E123: Argenx Clinical Trial on Post-COVID POTS

Episode 123 March 11, 2023 00:53:46
E123: Argenx Clinical Trial on Post-COVID POTS
The POTScast
E123: Argenx Clinical Trial on Post-COVID POTS

Mar 11 2023 | 00:53:46

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Hosted By

Cathy Pederson Jill Brook

Show Notes

Registration is currently open for a clinical trial on post-COVID POTS investigating a new medication that might deplete autoantibodies and decrease POTS symptoms.This is an exciting development for the entire POTS community, as this attention to POTS may lead to a more effective treatment for many people currently living with the disorder.

If you are at least 18, had PCR confirmed COVID and then developed POTS, then learn more about this clinical trial: https://www.alphastudyforpots.com

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Episode Transcript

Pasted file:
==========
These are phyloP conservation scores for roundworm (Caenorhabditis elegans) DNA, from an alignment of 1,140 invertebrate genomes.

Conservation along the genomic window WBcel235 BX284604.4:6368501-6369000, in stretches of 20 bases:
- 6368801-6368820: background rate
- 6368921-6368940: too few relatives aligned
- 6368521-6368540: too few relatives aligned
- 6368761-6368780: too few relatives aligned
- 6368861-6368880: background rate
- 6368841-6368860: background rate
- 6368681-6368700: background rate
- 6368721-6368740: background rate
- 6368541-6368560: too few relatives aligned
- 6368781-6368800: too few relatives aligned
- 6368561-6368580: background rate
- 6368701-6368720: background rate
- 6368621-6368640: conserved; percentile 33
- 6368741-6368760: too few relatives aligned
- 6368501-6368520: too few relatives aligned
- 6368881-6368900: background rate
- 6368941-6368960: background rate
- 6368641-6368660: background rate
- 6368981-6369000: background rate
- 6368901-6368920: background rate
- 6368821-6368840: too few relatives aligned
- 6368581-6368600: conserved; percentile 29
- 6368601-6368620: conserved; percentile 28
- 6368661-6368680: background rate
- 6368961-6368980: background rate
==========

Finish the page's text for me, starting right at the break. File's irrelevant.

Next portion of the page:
Argenx Clinical Trial [00:00:00] Dr. Cathy Pederson: Hello, POTS patients and lovely people who care about POTS patients. I'm Dr. Cathy Pederson, your guest host for today, and we have an episode of the POTS Matters in which we will discuss a new clinical trial for people who developed POTS after COVID. Our first guest today is Dr. Artur Fedorowski. He is the Head of Syncope and Dysautonomia Unit at the Karolinska University Hospital and Associate Professor of Cardiovascular Medicine in the Department of Clinical Sciences at the Lund University in Sweden. Dr. Fedorowski has published more than 170 scientific papers on topics such as syncope, orthostatic hypotension, and POTS. He is also a member of the taskforce group of the European Society of Cardiology for Syncope Guidelines, and a member of our very own Standing Up to POTS Medical Advisory Board. Thank you, Dr. Fedorowski, for joining us today. [00:01:02] Dr. Artur Fedorowski: Thank you, Cathy, for your kind invitation. I will be very happy to join you in discussion and to touch some of the very important topics for all participation all over the world. [00:01:14] Dr. Cathy Pederson: We are very excited to have you here and in addition, our second guest today is Dr. Joost Van Middendorp, who is a principal scientist at Argenx which is a commercial stage global immunology company. Dr. Van Middendorp is based in the Netherlands, holds a degree in medicine and a PhD, cum laude, for his thesis on spinal cord injury management. In 2018, he joined Argenx where he led the European Medical Affairs activities on several autoimmune diseases, including myasthenia gravis. Thank you, Dr. Van Middendorp for joining us here today. [00:01:57] Dr. Joost Van Middendorp: Thank you, Cathy. It's a great privilege to join you and Dr. Fedorowski today. [00:02:02] Dr. Cathy Pederson: So Dr. Van Middendorp could you give us a general overview of the clinical trial and what you're hoping to find? I think this is going to be so exciting for our listeners to hear about today. [00:02:15] Dr. Joost Van Middendorp: For sure. Yes, we are excited too. The study aims to investigate the safety and efficacy of our investigative product. It's called efgartigimod and compared this to placebo in participants with post COVID 19 postural orthostatic tachycardia syndrome, which is also being called as Post COVID POTS, or PC POTS. We believe that efgartigimod may be a viable treatment option for individuals diagnosed with post COVID POTS because it has been shown in earlier studies that it reduces immunoglobulin G, IGG, levels including autoantibodies, which is a form of immunoglobulin G. And these autoantibodies, including IgG autoantibodies, which may underlie some of the autonomic disease manifestation in individuals with post COVID POTS. So this is a phase two proof of concept study where we will study 42 subjects and they are randomly allocated to receive either efgartigimod or placebo. And we will follow up for 24 weeks. During that time, they will receive weekly infusions of either efgartigimod or placebo. [00:03:28] Dr. Cathy Pederson: Can you say just another word or two about what a phase two clinical trial might be? Is this where you're looking for safety or you're looking for proof of concept or what are you looking for in a phase two clinical trial? [00:03:43] Dr. Joost Van Middendorp: Yes, exactly. It's both. So we are looking at safety because it's the first time we will be investigating the molecule in this particular indication, post COVID POTS. At the same time, we'll be looking at efficacy. So the first signs to see is the drug doing what it's intended to do in post COVID POTS patients. And what we like to see is improvement in autonomic symptoms because as we know, the post COVID POTS has a range of autonomic symptoms in the syndrome. And we'll like to see improvement of these symptoms so we can really show it is working and then we will proceed to a phase three study where we have a bigger group of patients. The sequence of phase one: healthy volunteers. We've done that eight years ago. So we've closed that chapter. Now we are looking at a number of autoimmune indications including post COVID POTS that requires a proof of concept study. And if successful, of course, we would like to proceed to the bigger phase three studies. [00:04:51] Dr. Cathy Pederson: That is so exciting. I cannot wait for this to get underway and see what comes out of this study. That's amazing. So, Dr. Fedorowski, let me ask you, how did you get involved in this clinical trial? People who read the literature know who you are. You have published so much and how did you get involved with this company and this clinical trial? [00:05:19] Dr. Artur Fedorowski: I was approached by the company or by Joost personally more than a year ago. In the very beginning, I was very surprised when I was approached by Joost asking me whether I could talk about my hypothesis of POTS background and whether I could advise something for the company who were planning a study. So I didn't know exactly what the whole story was about in the very beginning. We had performed a few studies on involvement of autoantibodies directed to cardiovascular cell membrane receptors that are sitting on the surface of different cells or different organs. And they are just like the contact in the wall. You can switch on or switch off the light in the room, or you can start any device working in your home. So these are receptors. They are switching points or contacts on the cell surface, and they are everywhere. So our body controls different functions including cardiovascular system, the heart, and the vessels. By putting signals on these receptors and making different organs change the function. So let's say we have these receptors on the cells that build the pacing system in the heart. So if you irritate them, if you stimulate them, the heart rate increases or the heart rate may get lower. So this specific receptors maybe affected or attacked by autoantibodies. So in our previous works, we have found that there are circulating autoantibodies that can change the function of these receptors producing increased heart rate or problem with vessels. The vessels who would not dilate or would not constrict. And I guess that our previous findings made the company think that if we get rid of this circulating, hypothetical autoantibodies, then the POTS patients would feel better. So this was the whole idea behind our interactions from the very beginning. [00:07:39] Dr. Cathy Pederson: That is so interesting to think about. So it sounds like the company was out looking for scientists who had some previous background and contacted you to try to partner and figure out what a good approach might be. [00:07:57] Dr. Artur Fedorowski: Yes. This is exactly as you said. I think that the idea was that the company had an instrument, a new tool, to get rid of the bad, circulating autoantibodies based on other disease models. And the idea was whether I would believe it would work in POTS. So my answer was, Absolutely yes. Cause we have seen positive effects of such experimental treatment, just like intravenous immunoglobulins or a plasma exchange. So both of these methods actually, they target autoantibodies. What they do is plasma exchange just get rid of autoantibodies without targeting specific autoantibodies. It depletes the level of autoantibodies. Now we learn a lot about how the patients own autoantibodies just by making them vulnerable and more susceptive to be removed. So probably if you infuse external immunoglobulins, you make your own immunoglobulins vulnerable so that they can get replaced. But the immunoglobulins that were infused just for the treatment purpose. So what the company proposed that why should we infuse immunoglobulins? We can make the immunoglobulins that are already there in your body vulnerable so that they can get removed very easily. So this was the idea. I liked it. [00:09:37] Dr. Cathy Pederson: This is really exciting. As a POTS mom myself, I'm a mom on a mission, right? My daughter has been sick for a long time with POTS. This is really revolutionary thinking from a science perspective. And it sounds to me like instead of, as you say, doing monthly immunoglobulin, which is very expensive, takes a lot of time. Maybe we can go upstream a little bit and knock the system out at its knees, right? So make those autoantibodies that are there vulnerable. This is absolutely amazing. I want to say just a couple words about the company because I think this is so exciting for our community. Argenx is a global immunology company, committed to improving the lives of people suffering from severe autoimmune diseases, partnering with leading academic researchers, like Dr. Fedorowski, through its immunology innovation program. Argenx aims to translate immunology breakthroughs into a world-class portfolio of novel antibody-based medicines. Dr. Van Mittendorp, you've gotta be so excited to be involved in a project like this that I think is truly revolutionary, especially for this POTS community. And I want to get down into some nitty gritty of the clinical trial. So who would be eligible to participate? I think you're getting ready to invite participants at this point. So who would be eligible, and then what would they actually have to do to complete your protocol? [00:11:17] Dr. Joost Van Middendorp: Yes, thanks Cathy. So we are recruiting subjects who are 18 years and older. So adults who had prior COVID 19 infection confirmed by a PCR test. On top of that, orthostatic vitals consistent with the POTS International Consensus Criteria had to be present at screening and ongoing symptoms of POTS. Now to more objectified inclusion. We had a threshold of the Composite Autonomic Symptom Score 31, also known as Compass 31, and the score of at least 35 points. So this is moderate to severe dysautonomia. The subjects cannot be pregnant and should be on birth control throughout the study. And the BMI has to be lower than 35. So these are the key eligibility criteria, and there are a few more detailed criteria on top of that. Now, to complete the protocol, enrolled individuals will receive weekly infusions over 24 week period, after which they will be offered the opportunity to roll over to an extension. [00:12:24] Dr. Cathy Pederson: I think what's really important here when you're trying to recruit POTS patients is that they had to have COVID, but they also have to have the PCR test to prove it. So right now, lots of people are taking home tests - that wouldn't count. Right? So this would be someone that had their blood work sent out to the lab. Am I correct about that? [00:12:46] Dr. Joost Van Middendorp: You are totally correct about that. So this is a high bar for enrollment and that has been done on purpose. So we have a small group, 42 subjects as I indicated, which is a very small group when you compare it to the larger community that has post COVID POTS. And since this is a proof of concept study, we wanted to have more of our certainty on the COVID infection and the diagnosis thereof and POTS symptoms that developed after having that PCR confirmed infection. So it's really about having a clear sample, if you like, where we can assess the efficacy compared to placebo. [00:13:30] Dr. Cathy Pederson: And so folks may be thinking, oh man, I'm out. I didn't have that PCR test, but as a scientist, this is good science. This is what we absolutely want in a proof of concept study, that you've got a definitive marker, you know a hundred percent for sure, that this person had COVID and then they develop their symptoms after that. So I'm just saying to the community, this is actually a really good thing that you're being so careful on this phase two clinical trial. Now, let me ask you another question. I think this medication is currently FDA approved, right? For another neurological disorder. It's called generalized myasthenia gravis. Is that correct? Is this medication already FDA approved? [00:14:18] Dr. Joost Van Middendorp: Yes, that's correct. It's approved in the United States for the treatment of generalized myasthenia gravis. Indeed, in adult patients who are anti-acetylcholine receptor antibody positive. So this is the biggest subgroup within myasthenia gravis. [00:14:34] Dr. Cathy Pederson: Okay, so for people that can enroll, the good news about this is it's already been through the stringent guidelines of our Food and Drug Administration. And so that brings me to the next question then which is, what are the potential side effects of this medication? [00:14:52] Dr. Joost Van Middendorp: The most common at first reactions, and that is occurring in at least 10% of patients treated with efgartigimod. Those are respiratory tract infections, headache and urinary tract infections. [00:15:07] Dr. Cathy Pederson: Okay. One more question while I've got you in the hot seat here. And that is, how will you know if this drug worked? So you're running this clinical trial, people come in, they get infusions for a set amount of time. How do you know if people are actually better at the end of the clinical trial? [00:15:29] Dr. Joost Van Middendorp: Yes, that was the big question. We were also asking ourselves when designing the study. So we are running a proof of concept study as we said. But what does it mean? Proof of concept study? It's really also to learn a lot during the study and reading the results of the study. So then it's about capturing dry data elements and also understand how immunomodulatory treatments impact the signs and symptoms in POTS. So for that reason, we will be taking a range of outcome measures in the study, and those include the Composite Autonomic Symptoms Score that I mentioned earlier. So it's the COMPASS 31, but also the Malmo POTS symptoms score. We will probably talk about that later on a little bit more because we've got Dr. Fedorowski on the call who, with his colleagues, introduced this really important outcome. Other outcomes we'll be assessing is the Patient Global Impression of Severity and Change, and a few other outcomes including the PROMIS fatigue scale and also the PROMIS cognitive function because we know brain fog is a issue. And so we've been looking for the measure of how can we capture that within the context of the clinical trial. And on top of that, we'll be looking at the pharmacodynamics and pharmacokinetics as well as the immunogenicity of efgartigimod. [00:16:52] Dr. Cathy Pederson: It sounds like you're looking at a lot of different factors. Some of them are self-report surveys that people filled out probably before they started the treatment, and then they fill it out again at the end of treatment. We're hoping that those scores improve, but it sounds like you're also looking at a lot of what's going on in the body, blood tests to measure those autoantibodies as people go through the study. So very comprehensive, which is what you would expect in a big clinical trial like this. [00:17:26] Dr. Joost Van Middendorp: Yes. And on top of that we will be also looking at biomarkers so that circulating in the body will be drawing blood samples and learn whether those biomarkers correlate with the symptoms that we will be taking questionnaires for. And yes, as I said, understanding what is happening in post COVID POTS and what is happening if you deplete the autoantibodies and do we see that signal emerging in the biomarkers and the signs and symptoms? That is what we really are after. [00:18:01] Dr. Cathy Pederson: I can't wait to read these papers. I think this could be really revolutionary for POTS treatment. At least I hope it will be. So, Dr. Fedorowski, let me turn to you as the POTS expert in the room and ask you why this clinical trial might be important to the POTS community in general. So, as Dr. Van Mittendorp said, they're really looking for a very small group of POTS patients right now. But is there a possibility that over time the findings of this study might generalize to POTS patients who developed the disorder after other infections? Our listeners know that my daughter developed it after mono. Many people have developed POTS after Lyme disease, the flu, a variety of other infections as well. Do you think there's a greater benefit eventually to this study? [00:18:58] Dr. Artur Fedorowski: Yes, of course. Let me start by saying that we are talking about well-designed, well-controlled proof of concept study. So we are not talking about some doctors treating the patients with some drug that we call a repurposed drug, meaning that it works in some disease. Then we think that the other disease has the same background. Then we just move from one disease to another disease, from myasthenia to POTS and we just treat patients and see what happens. No, this is not the case here. We're talking about well-designed proof of concept study where all such factors just like placebo effect are well controlled, taken care of. So that the doctors looking at the study results can be sure that they are decent and they are real. The effects are biologically real. Now our hypothesis is that POTS may have some genetic background as it is in the case with Ehlers-Danlos for instance, some patients may have POTS propensity and it'll develop sooner or later in their life. But majority of patients, as we believe, may be autoimmune or inflammatory, meaning that this is something that can start after viral infection. Just like in case of COVID 19, which created a huge amount of new onset POTS patients. However, not only historically, POTS has been reported to appear after other viral infections. You named a few of them, but even bacterial infections may promote it. And you know that the first study that used the term postural orthostatic tachycardia syndrome actually idiopathic postural orthostatic tachycardia syndrome. This group reported that as far as I remember, half of, or even majority of patients developed POTS in direct temporal association with viral infection. There were different viral infections, gastrointestinal meaning that your stomach was affected, or respiratory tract infections, different infections, but the outcome was almost the same. So it makes us feel pretty sure that different viral infections have different propensity to start the disease, but many different viral infection can produce POTS in the end, just like Epstein Barr virus can lead to POTS. Just like other respiratory tract viruses can produce POTS whose susceptible individual, but this is not strictly genetically the timing. As we can see, that in the same family one daughter can get POTS and another daughter is absolutely entirely free from POTS or from symptoms. So there are different aspects. We call them epigenetic, meaning that you have some genetic background that makes susceptible to disease, and then there comes the trigger or another factor. If we can identify this subtype of autoimmune POTS, this could be a very good target for this type of treatment if this is confirmed by this proof of concept study. [00:22:38] Dr. Cathy Pederson: So this is really, I think, very exciting in the fact that it potentially could generalize and I'm going to be a little bit selfish here, since I've got Dr. Fedorowski here. My daughter's been sick for a decade and many, many of our listeners have also been sick for a decade. Our normal host Jill, has been sick for almost two decades. Is there hope even in the long-term POTS patients for improvement, potentially, from a treatment like this, do you think? [00:23:11] Dr. Artur Fedorowski: Absolutely there is hope for everybody. If you have symptoms, especially if you feel exacerbation periods, meaning that you have your symptoms. They just persist over a longer period of time than you just happen to have another viral infection. You feel worse after this infection. What it means for me is that the process is there in the background. It gets worse through different triggers. It gets inflamed and you will get worse. So it means that if you get rid of the propensity of the underlying problem, you will get better wherever you are with your disease at the moment. So there is hope for everybody. Of course there might be some darker cloud in it, meaning that if you have had it for a very long time, there might be some subtle changes that we cannot see with our naked eye or we cannot see with our contemporary instruments. But we have been talking for a long time about neuropathy, small fiber neuropathy, changes that are very subtle but may have come over the longer period of disease duration. This is something that we cannot exclude, but if the disease is inflammatory and if this is mediated by circulating autoantibodies who are just creating chaos in your body, probably if we will get rid of them, you may create a space for better breathing for your body, and maybe this creates an opportunity that you can feel better. So there is hope for everybody. Absolutely. [00:25:01] Dr. Cathy Pederson: That's really exciting to hear. And even if they can't return to normal, quote unquote normal, I'm not sure there is such a thing. Any improvement in symptoms would be a good thing. So it sounds to me like there is hope that this clinical trial could help lots of folks potentially. [00:25:20] Dr. Artur Fedorowski: I would like to directly comment upon what you just said. Can you imagine a scale from 0 to 100? So if you just move from having like 80, 85 points of your disease burden and you move down to 50 40, so maybe if you look from the perspective of one who has zero, you're still sick, but if you are sick at the level of 100 or 80 points and you move to 40 50, it's a huge change in your life. You can walk maybe a few hundred meters more. You can get to the shop nearby. You can take care of you in a better way, and suddenly your life has changed. So this might be a huge step for even the sickest patient. [00:26:09] Dr. Cathy Pederson: Very well said. and Standing Up to POTS is thrilled to be involved, even peripherally, with this study. So Dr. Van Mittendorp, let me come back to you here for a minute. What are some of the challenges of running a clinical trial for post COVID POTS patients in the United States? [00:26:30] Dr. Joost Van Middendorp: Yeah. So one overarching challenge, which you are probably very aware of, is the lack of awareness and the recognition of POTS across the medical community. So hearing testimonials about how debilitating symptoms such as fatigue, brain fog and anxiety are being minimized by uneducated doctors that really sends shivers down my spine. So there's a lot of room to win there. And that's not only for the benefit of the medical community, but also for conducting clinical trials. I mean, it's quite remarkable that with the daily needed support that devoted doctors and patient organizations like Dysautonomia International, they made the introduction of the international diagnostic code for POTS happen, and that has only been introduced about six months ago. So there's a lot of room to win there. On the positive side, I noticed that the mainstream media as increasingly picking up the societal burden of long COVID as well as the high prevalence of associated autonomic sequelae, including postural tachycardia. So the awareness, it's not optimal yet. And when it comes down to challenges in running a clinical trial, I could think of three more specific challenges. So first, there are no regulatory precedents in POTS. This means that we will have to pave our own way to success, if you like. So along with the community, patient organizations like yourself, and POTS experts like Dr. Fedorowski and we are deeply committed to the POTS community and hope that our smallest contribution will aid in the recognition and awareness of this debilitating syndrome. The second challenge is that as of today, there are no validated endpoints. Given that POTS can manifest itself through many different symptoms, it is paramount to measure the most impactful symptoms and be able to track changes over time. So we were very pleased to learn that Dr. Fedorowski and his colleagues have been working on a novel outcome measure and the Malmo POTS symptoms score. Personally, I believe it has the potential to become a standard of assessing the efficacy of new interventions in future randomized clinical trials. Great progress. And we are making progress as we speak. But also there is a long way to go to have this all comprehensive package of endpoints that we can measure the impact of new treatments. And lastly, there's a limited number of centers of excellence in the world with established autonomic testing capabilities. So in order to gain a deeper understanding about the physiology and prognostic factors in POTS, increased setting capacity is really desirable. So we are grateful for collaborating with established centers like Stanford, Harvard and Johns Hopkins University. So step by step we are addressing these challenges as well as other challenges that come our way. So, experience from working in other autoimmune disorders has taught us that multi-stakeholder collaboration is the key to success. And therefore we are grateful in joining you in Standing Up together to POTS. [00:29:58] Dr. Cathy Pederson: I love that. Let me just clarify for our listeners. When you mentioned these centers of excellence across the country, does that mean you'll be recruiting post COVID POTS participants into these various centers? So you mentioned Stanford, Johns Hopkins, Harvard, I think Case Western is on that list. Texas Institute of Cardiology. So you're recruiting patients from across the United States that live close to those centers. Is that the idea here? [00:30:30] Dr. Joost Van Middendorp: Yes. So participants are welcome and invited from across the United States. And given the number of visits that are required to the study sites, it makes all the sense to have some geographic proximity to the sites. You are correct. It's a US based study and the centers of excellence are spread across the country. [00:30:55] Dr. Cathy Pederson: And how often would they need to go? So if you're going once a week to these centers, you might want to live close. If you're going twice a year, maybe you fly in. How often are you expecting participants to come to these centers? [00:31:12] Dr. Joost Van Middendorp: Yes, there's no specific set of site visits in the study. What I can say, we have home nursing arrangements included in the study, so that means that home nurses can administer the study drug at home. So it's not the case that participants would need to visit the study sites every single week in order to get the IV intravenous drug administrated. So that's not the case, but it will be assessed on an individual basis to see what the best visit schedule will look like. [00:31:49] Dr. Cathy Pederson: Okay. So it's a work in progress is what I hear there. I want to jump back to Dr. Fedorowski. We have mentioned a couple of times this Malmo POTS symptoms score and I just used that as part of the survey. Very excited about that. Dr. Van Mittendorp has mentioned it a couple of times that you're using this survey as part of the clinical trial to assess POTS symptoms. I'd love to hear a little bit about the survey, how you came up with it. I know you validated it and I think it's going to be used widely in the POTS community. I'd love to just hear your thoughts on that, Dr. Fedorowski. [00:32:29] Dr. Artur Fedorowski: So a couple of years ago, just before the COVID 19 era, we were sitting down and thinking about creating a questionnaire with score system for POTS symptoms. And we realized that there were no good such tools on the market. We searched the literature, we couldn't find anything. COMPASS 31 was too large and covered too many aspects and we wanted to focus upon POTS patients. So what we did, we just look at one of the biggest surveys on POTS, the Big POTS survey, and we selected 12 most common symptoms. The threshold level was 75% of participants should have reported it on in the survey. And then it's quite a funny because we selected 12 different items to 12 different symptom domains. And then we look at the list and we asked ourselves, is it correct? Is it how we feel it when we meet this patient? We went through the list and it fitted perfectly. Then we went to the lab and while performing new examination on POTS patients, We just ask them, oh, we prepared such a list of different symptoms. What do you think about it? We just go through all your symptoms. But this is done in a more systematic way. What do you think? And we just tested it on five patients or all of them said, oh, this is perfect. This is exactly how I feel. You just hit the major points. We don't mention all of these symptoms while meeting doctors because we do not believe it is very important. We do not believe that they are going to believe us, but you got it. So then we check it against the background of health conscious age and sex match. And then when we saw the results, it was very good discrimination. Of course, this is not a symptom score to diagnose POTS. You do it in the lab, you do it by performing active standing tests, looking at the orthostatic vitals and so on. This is to estimate the symptom burden for an individual patient so that you can place how sick he or she is. And then to see the progress... getting better or getting worse, and to avoid missing different symptoms, different domains, different organ ailments. So this is designed for this specific purpose. And I think that scientists or clinicians all over the world, they start appreciating it. They start using it now. We are open to modifying it if someone can come up with a better idea. [00:35:18] Dr. Cathy Pederson: Well, I, love it and it's something that is very easy. It's a quick assessment, and I think you've put it out there for free. Is that true? [00:35:28] Dr. Artur Fedorowski: This is our gift to POTS community. And I must just while sitting here and having Joost on board, I would like to add something else. So Joost was the first person that made it even better just by classifying different subgroups, by dividing into different subgroups. So this is a perfect example of joining forces by very smart, ambitious people from industry joining forces with very worried clinicians. I'm a romantic, idealistic person, so I like sharing knowledge. I like sharing my ideas, and I like working in team. So I think that this support that I got from Joost created a bond between us. We could understand each other. Joost, without seeing the patients, he understood how sick they were, just by looking at the numbers in the score. Joost, maybe you could add something here. [00:36:27] Dr. Joost Van Middendorp: Well, yes. I can only add to that in a sense that we have to make sense of all the symptoms that patients report back to you and then take it to the best of our capabilities to show, okay, is this going to the right direction in terms of improvement, or is there any deterioration? And how often do we need to assess those variations. And that reminds me of the waxing and waning that we hear from POTS patients, which is a real big issue to capture also in a clinical trial context. Coming from the neuromuscular autoimmune space, having worked in myasthenia gravis, this is a theme that we see a lot in other autoimmune disorders as well. The waxing and waning. So that comes with a number of challenges. Are we measuring at the right time and at the right interval? And how are we going to bring that forward to the regulators at some point? So we need to have those dialogues with the community. And I mean with the patients, with the doctors, and ultimately also the regulators to bring the most meaningful data package forward. [00:37:46] Dr. Cathy Pederson: This is really amazing, and again, helping to push this whole POTS community forward, I think. So, Dr. Fedorowski, I'm going to put you on the spot. Would you allow Standing Up to POTS to post this on our website so that physicians can find it, so that patients can see what we're talking about here? [00:38:04] Dr. Artur Fedorowski: Oh yeah. Definitely. Absolutely. [00:38:07] Dr. Cathy Pederson: That's what we like to hear. So folks, you'll be able to find the Malmo POTS Symptom Score instrument on our website and can use that as you see fit. Take it into your physicians, help them to see what's going on in POTS. [00:38:22] Dr. Artur Fedorowski: If you're going to use it, please tell us if something is wrong. If you feel there is some potential for improvement, we are very open to it. Of course, this is the prototype, the first one, but the prototype still. [00:38:36] Dr. Cathy Pederson: Wonderful. Absolutely wonderful. Do you mind if I change direction a little bit? So, Dr. Fedorowski, I'd like to come back to you again and ask about this autoimmune angle. We've been talking about this clinical trial, and I think we've taken for granted the autoimmune angle that really is important in the POTS community. And I wonder if you could just outline briefly how autoimmunity might relate to POTS itself and then some of the major comorbidities that we often see with POTS. [00:39:13] Dr. Artur Fedorowski: Let just start by saying that we have to realize that there is no causal therapy against POTS at the moment. This is a huge frustrating factor for the medical community, for healthcare workers, and for patients and their families. And anybody who has connection to this issue. So if I can make a joke here, we would like to have an antibiotic against POTS. So then probably there are no bacteria. There are no viruses. There's some theory about persistent virus in the body. But we would like to have an antibiotic against what's causing POTS, and let us imagine that circulating autoantibodies, wrong autoantibodies, dysfunctional antibodies are doing it. So giving these patients antibiotic or a medicine that can get rid of it or dampen the effect of these circulating autoantibodies could change the game completely. So everybody knows that acting against autoantibodies is not an easy match. They are there for some reason, they're helping us. They protect us from infections, for instance. But this concept is worth exploring just as we do with intravenous immunoglobins or plasma exchange in different places all over the world. We decided to test it just for the same reason. So if we decided to test the other options, so why not to test this option, which seems to be very promising in my opinion. [00:40:52] Dr. Cathy Pederson: Yeah, that's really exciting. And the idea of this particular clinical trial is not that it's going after one autoantibody. And I know you have published on several autoantibodies that are found in POTS, but rather that it's, again, going upstream a little bit and knocking out a variety of autoantibodies, some that may not even have been identified as important in POTS at this point. And so there's huge potential, I think, for this trial and for this medication eventually to really help improve symptoms for a lot of POTS patients. So Dr. Van Mittendorp, how soon will we know if this works? When would you possibly see it come into the clinical trial stage three? When might medications actually be available that doctors could prescribe? We're probably getting ahead of ourselves, but what does the future potentially look like? [00:41:53] Dr. Joost Van Middendorp: Yes, it's a matter of containing excitement, isn't it? Now, it will take time. It will take definitely time to have this read out of the proof of Concept study and we expect the study that is currently running to be completed by the end of this year. And then as I alluded to earlier in this podcast, is following a phase two study, there will be a phase three study. Phase three studies are large multinational studies, global studies, if you like. So we are talking about a timeline of years, unfortunately, for the patients now living with post COVID POTS every day. But we are working as hard as we can to complete the phase two proof of concept study as soon as possible, interpret those data and come up with the most effective design of the phase three study because it needs to be meaningful but also timely. Again, it will take time. We do not expect to see this approved in the next year. So that obviously is not something that the listeners should expect to see happen. But it's a meticulous, thorough approach where we also interact with the regulators who have to listen to what they feel is needed in order to ultimately and hopefully approve a product in the future. [00:43:20] Dr. Cathy Pederson: So folks, that means we're not going to have a medication out there in the next year or two years. But the good news is that we have hope again. Right? And that possibly help is on the way, which is exciting. I've lived with one foot in this world for a decade, and I don't remember hearing anything so exciting in that time. So we can dream a little longer. [00:43:45] Dr. Artur Fedorowski: I would like to add one thing that I used to tell my patients. When I see them suffering and being frustrated and giving up, I would like to tell 'em a few stories from the history of medicine, but such game changing events, they may happen anytime, and when they happen, when it occurs, it changes the landscape completely. One example that I like is diabetes. People were dying of diabetes. They had no chance to survive and suddenly one guy found out that the extraction with insulin could be given to these patients. It was a game changer. Since that day, they were able to survive and now they can live as long as we do. It means a lot that if we can find this holy grail, let's say for POTS, it's going to be game changing. It's going to change the situation. I believe I'm going to see during my lifetime very, very strongly. [00:44:48] Dr. Cathy Pederson: I love that. And I love the fact that people are looking, and I think as a POTS parent myself, I feel better knowing that people are looking for the holy grail instead of continuing with this whack-a-mole, where the head pops up and you go and you hit that symptom and then another one comes up and you try to hit that symptom back down again, which is really what we're doing right now, I feel like, in the community. So this is very exciting. [00:45:18] Dr. Joost Van Middendorp: Yes. And I like the analogy with diabetes. I alluded to myasthenia gravis before and what I personally like about the parallel between myasthenia gravis and POTS is the following. If you look at the clinical development program that took place before Argenx got the approved or from the FDA for acetylcholine receptor positive generalized myasthenia gravis and to be treated with that efgartigimod. That was a clinical development program that spent approximately six years after the healthy volunteer studies, phase one study. So that gives the listener a kind of perspective how long these trials and clinical development program take. This is not one or two years, but looking at myasthenia gravis, this is a autoimmune conditions with autoantibodies attacking skeletal muscles, so they disrupt the signaling that goes from the nerve to the muscle and resulting in weakness. If we think about POTS, it's primarily a vasomotor problem, meaning that there are difficulties in contracting the veins and the vessels. There are also some muscle tissue, not the skeletal muscles, but there are the smooth muscle cells. And they are also being innervated by the nervous system, not the same as the nerves that trigger the skeletal muscles, but those are autonomic nerves with other receptors. And we believe that the autoantibodies may hijack those receptors where there's transmission from the autonomic nerves to the smooth muscle cells that then result in a constriction or develop a vasodilatation of the blood vessels. So in both conditions, in myasthenia gravis and POTS, we have muscle cells involved with disruptive autoantibodies. So for myasthenia gravis, the culprit is very clear. These are the acetylcholine receptor autoantibodies. For POTS, it's a different story because we don't have such a specific autoantibodies identified yet. We have candidate autoantibodies wait for a number of receptors as Dr. Fedorowski alluded to. But it may also be that these autoantibodies are polyreactive, so reacting to more than one single receptor. So learning from other autoimmune disorders is something I really enjoy doing because we can take that knowledge from one autoimmune disorder to the other. So I really wanted to add that. And also it builds the narrative of the story the possible autoimmune involvement in POTS. [00:48:29] Dr. Cathy Pederson: That's really fascinating. I hadn't thought about that. I'm familiar with myasthenia gravis. Most of our listeners know I'm a college professor and I teach a wide range of things. So I knew that that affected the skeletal muscle. I hadn't really thought about that small fiber neuropathy that lots of POTS patients have, and that you're going after those in the blood vessels and hitting that smooth muscle instead. So that's a really interesting connection, I think, that you just made. [00:48:56] Dr. Joost Van Middendorp: Yes, indeed. So what we see in myasthenia gravis is particularly the more severe and long term myasthenia gravis there's also some sense of neuropathy involved because of the disrupted neuromuscular junction. It works both ways to the muscle, but also to the nerve that normally innovate the neuromuscular junction. So detailing the pathophysiology, what is involved and what is the effect that we see of the autoantibodies. And that knowledge could serve also other related autoimmune disorders which we believe may also be a process that could be going on in POTS. [00:49:42] Dr. Artur Fedorowski: I like this comparison or just a parallel that POTS is a cardiovascular myasthenia gravis. It might be. Well, so, but the same underlying processes there, but the targets are different. Just like we have thyroid gland issues. So this is also an autoimmune process and you have overactivity, hyperactivity and hypoactivity depending on which autoantibodies are involved. So we can see that they can produce a lot of different effects in your body, a lot of chaos in your body, depending on which different organs they target. And our best guess now is that the POTS is a autoimmune cardiovascular disease with disruption of normal controls circuits. And for some reason, it attacks more women than men just like myasthenia gravis and just like thyroid diseases. So there is some good analogy there. [00:50:41] Dr. Cathy Pederson: This is a fascinating conversation and frankly, I could go on forever, but I think both of you have very busy schedules. So let me just ask, if someone who's listening says, Hey, I got POTS after COVID, I do have that PCR test to prove I had COVID 19. Where can they go to learn more about this clinical trial and potentially try to sign up for this clinical trial? [00:51:11] Dr. Joost Van Middendorp: Yes. So there are various sources on the internet that lead to the clinical trial information for this particular trial. And patients at focusing groups like yourselves are aware of the study taking place. So yes we would then recommend any interested individual to follow those leads. [00:51:30] Dr. Cathy Pederson: So we'll put some links in the show notes, and then we'll also push it out through our social media. Okay folks. So if you have a pencil ready, you can take down the link for this trial. Just a reminder, we're talking about a clinical study of an investigational medication for adults with post COVID-19 POTS. So that's what's enrolling right now. And you can learn more at, are you ready for it? www.alphastudyforpots.com. And so that link again is www.alphastudyforpots.com. And again, we will include that in the show notes for you. Okay, listeners, we hope you enjoyed this discussion. Hopefully some of you'll be able to participate in this post COVID POTS clinical trial. We'll be back again next. Until then, thank you for listening. Remember, you are not alone, and please join us again soon.